It’s surprising enough that thugs can even cook in the first place. However, even more shocking might be the fact that they evidently do most of their cooking in picturesque mountain cabins. Despite their rough exterior, a lot of the photos on Thug Kitchen are shot against rustic wooden backdrops. I think we can be generous and assume that these particular thugs are holed up in the backwoods, lying low from the law with cleavers at the ready rather than out of fresh ideas.
Aside from the repetition, Thug Kitchen’s photography is attractive and consistent. The lighting is invariably quite clean and commercial. Interestingly, over the course of the blog’s existence, its style has gravitated more so toward moodier and more directional lights, adding a notably greater degree of interest to many of the more recent set-ups.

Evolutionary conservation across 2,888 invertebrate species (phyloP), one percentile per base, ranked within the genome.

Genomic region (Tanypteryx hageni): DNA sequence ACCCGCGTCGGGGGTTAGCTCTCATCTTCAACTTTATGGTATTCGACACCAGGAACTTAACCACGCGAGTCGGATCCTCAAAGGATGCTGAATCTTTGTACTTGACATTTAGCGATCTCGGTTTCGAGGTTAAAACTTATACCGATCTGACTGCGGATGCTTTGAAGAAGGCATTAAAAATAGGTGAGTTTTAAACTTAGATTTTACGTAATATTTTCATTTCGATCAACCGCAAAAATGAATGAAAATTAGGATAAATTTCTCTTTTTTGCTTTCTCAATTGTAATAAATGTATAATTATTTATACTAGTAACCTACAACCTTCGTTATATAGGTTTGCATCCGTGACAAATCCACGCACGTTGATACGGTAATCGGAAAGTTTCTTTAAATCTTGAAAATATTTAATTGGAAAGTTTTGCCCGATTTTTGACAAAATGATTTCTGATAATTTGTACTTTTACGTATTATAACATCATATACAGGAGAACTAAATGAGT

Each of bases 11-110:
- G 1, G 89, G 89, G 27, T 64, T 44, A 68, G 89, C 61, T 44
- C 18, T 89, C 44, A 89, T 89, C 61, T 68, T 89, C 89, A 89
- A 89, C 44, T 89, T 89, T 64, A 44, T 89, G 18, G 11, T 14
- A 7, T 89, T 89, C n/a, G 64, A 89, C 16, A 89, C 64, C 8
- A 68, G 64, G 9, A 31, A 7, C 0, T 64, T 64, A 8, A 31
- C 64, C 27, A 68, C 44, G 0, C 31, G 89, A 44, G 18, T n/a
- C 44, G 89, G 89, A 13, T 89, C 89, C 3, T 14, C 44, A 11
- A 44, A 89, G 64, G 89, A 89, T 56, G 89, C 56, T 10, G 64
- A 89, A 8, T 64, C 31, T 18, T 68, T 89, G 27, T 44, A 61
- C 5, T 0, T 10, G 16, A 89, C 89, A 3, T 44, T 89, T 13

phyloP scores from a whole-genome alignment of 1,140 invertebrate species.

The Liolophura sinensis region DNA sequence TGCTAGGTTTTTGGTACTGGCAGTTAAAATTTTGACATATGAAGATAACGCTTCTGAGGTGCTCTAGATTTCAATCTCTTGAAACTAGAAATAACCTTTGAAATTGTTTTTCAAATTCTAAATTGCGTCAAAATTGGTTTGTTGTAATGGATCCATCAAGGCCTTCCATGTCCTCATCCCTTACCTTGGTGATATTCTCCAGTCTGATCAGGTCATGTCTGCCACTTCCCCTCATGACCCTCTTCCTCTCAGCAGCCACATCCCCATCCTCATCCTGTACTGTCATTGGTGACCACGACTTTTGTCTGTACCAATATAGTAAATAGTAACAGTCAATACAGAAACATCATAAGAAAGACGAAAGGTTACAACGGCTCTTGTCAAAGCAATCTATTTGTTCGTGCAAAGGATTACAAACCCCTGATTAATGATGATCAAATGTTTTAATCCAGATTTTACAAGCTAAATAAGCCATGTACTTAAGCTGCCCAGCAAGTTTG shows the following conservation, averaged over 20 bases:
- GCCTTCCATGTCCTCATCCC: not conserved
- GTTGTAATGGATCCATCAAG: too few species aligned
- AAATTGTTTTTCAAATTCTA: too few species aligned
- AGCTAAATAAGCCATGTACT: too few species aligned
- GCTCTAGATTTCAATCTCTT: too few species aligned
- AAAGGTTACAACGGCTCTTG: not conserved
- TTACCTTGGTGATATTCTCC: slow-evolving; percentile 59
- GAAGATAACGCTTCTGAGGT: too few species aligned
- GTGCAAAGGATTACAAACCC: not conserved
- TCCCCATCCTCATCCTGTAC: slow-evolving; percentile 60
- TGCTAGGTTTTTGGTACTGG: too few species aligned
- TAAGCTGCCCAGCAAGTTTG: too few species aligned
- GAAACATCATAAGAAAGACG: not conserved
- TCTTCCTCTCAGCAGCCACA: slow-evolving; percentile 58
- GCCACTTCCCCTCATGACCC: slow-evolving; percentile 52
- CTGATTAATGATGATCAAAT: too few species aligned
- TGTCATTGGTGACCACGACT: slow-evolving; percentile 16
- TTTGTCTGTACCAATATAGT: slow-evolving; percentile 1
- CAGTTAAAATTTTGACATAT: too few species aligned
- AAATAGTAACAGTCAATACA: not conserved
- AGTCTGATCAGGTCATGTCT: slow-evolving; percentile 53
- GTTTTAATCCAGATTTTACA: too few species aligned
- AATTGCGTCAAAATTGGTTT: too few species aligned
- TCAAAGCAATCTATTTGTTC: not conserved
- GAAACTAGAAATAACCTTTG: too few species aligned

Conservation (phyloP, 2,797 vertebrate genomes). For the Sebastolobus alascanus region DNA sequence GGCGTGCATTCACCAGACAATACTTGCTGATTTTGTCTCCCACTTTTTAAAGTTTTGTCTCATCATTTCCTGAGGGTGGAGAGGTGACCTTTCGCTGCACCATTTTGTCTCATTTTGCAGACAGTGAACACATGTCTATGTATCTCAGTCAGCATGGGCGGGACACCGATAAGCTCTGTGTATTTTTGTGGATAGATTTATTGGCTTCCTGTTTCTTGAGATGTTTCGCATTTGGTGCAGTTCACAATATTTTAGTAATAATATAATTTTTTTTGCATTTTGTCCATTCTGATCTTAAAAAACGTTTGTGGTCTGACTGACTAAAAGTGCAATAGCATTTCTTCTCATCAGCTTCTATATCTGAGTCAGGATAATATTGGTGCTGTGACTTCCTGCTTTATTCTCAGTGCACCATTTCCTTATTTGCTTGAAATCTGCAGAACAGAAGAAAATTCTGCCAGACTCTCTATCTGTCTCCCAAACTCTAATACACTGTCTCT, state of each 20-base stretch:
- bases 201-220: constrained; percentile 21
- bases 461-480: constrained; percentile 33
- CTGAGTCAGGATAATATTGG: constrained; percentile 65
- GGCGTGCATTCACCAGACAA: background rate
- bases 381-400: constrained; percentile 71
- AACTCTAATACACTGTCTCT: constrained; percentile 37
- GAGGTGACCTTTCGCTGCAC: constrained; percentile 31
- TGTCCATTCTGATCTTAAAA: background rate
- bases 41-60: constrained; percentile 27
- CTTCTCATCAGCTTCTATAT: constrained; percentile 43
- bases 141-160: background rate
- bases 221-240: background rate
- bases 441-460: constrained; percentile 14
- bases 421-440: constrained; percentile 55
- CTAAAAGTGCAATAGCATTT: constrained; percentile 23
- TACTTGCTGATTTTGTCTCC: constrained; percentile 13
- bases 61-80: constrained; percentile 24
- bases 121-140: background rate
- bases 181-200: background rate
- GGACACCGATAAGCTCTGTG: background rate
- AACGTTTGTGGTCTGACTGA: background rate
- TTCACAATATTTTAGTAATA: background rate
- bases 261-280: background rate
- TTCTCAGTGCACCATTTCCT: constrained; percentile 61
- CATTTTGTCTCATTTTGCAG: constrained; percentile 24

Meanwhile, the food styling is often lively and palatable, suggesting the nice little narratives that help compensate for the otherwise standard lighting. Although the “old-crumpled-dishtowel-on-the-side” trick gets a little overused, Thug Kitchen’s way of working with props is generally very subtle and convincing. This adds to both the aesthetics and the narrative of the photos, without ever distracting from the star of the show: the food itself.
Does Thug Kitchen possess a clear and consistent visual identity? I think its fair to say that this identity is not especially remarkable. Yes, Thug Kitchen’s photography is perfectly conservative and mainstream. It’s just not all that unusual or distinctive and certainly doesn’t match the thug’s style written language.
If the blog does offer one notable photographic method that stands out, it’s the creation of dynamic and elaborate sets that imply a fun and friendly meal in full swing (despite being entirely void of people). These scenarios tend to be quite busy, with heavily-propped backgrounds. But the chaos is tamed by a very shallow depth of field, which keeps things from becoming too cluttered. It’s a simple yet effective method that we can all learn from.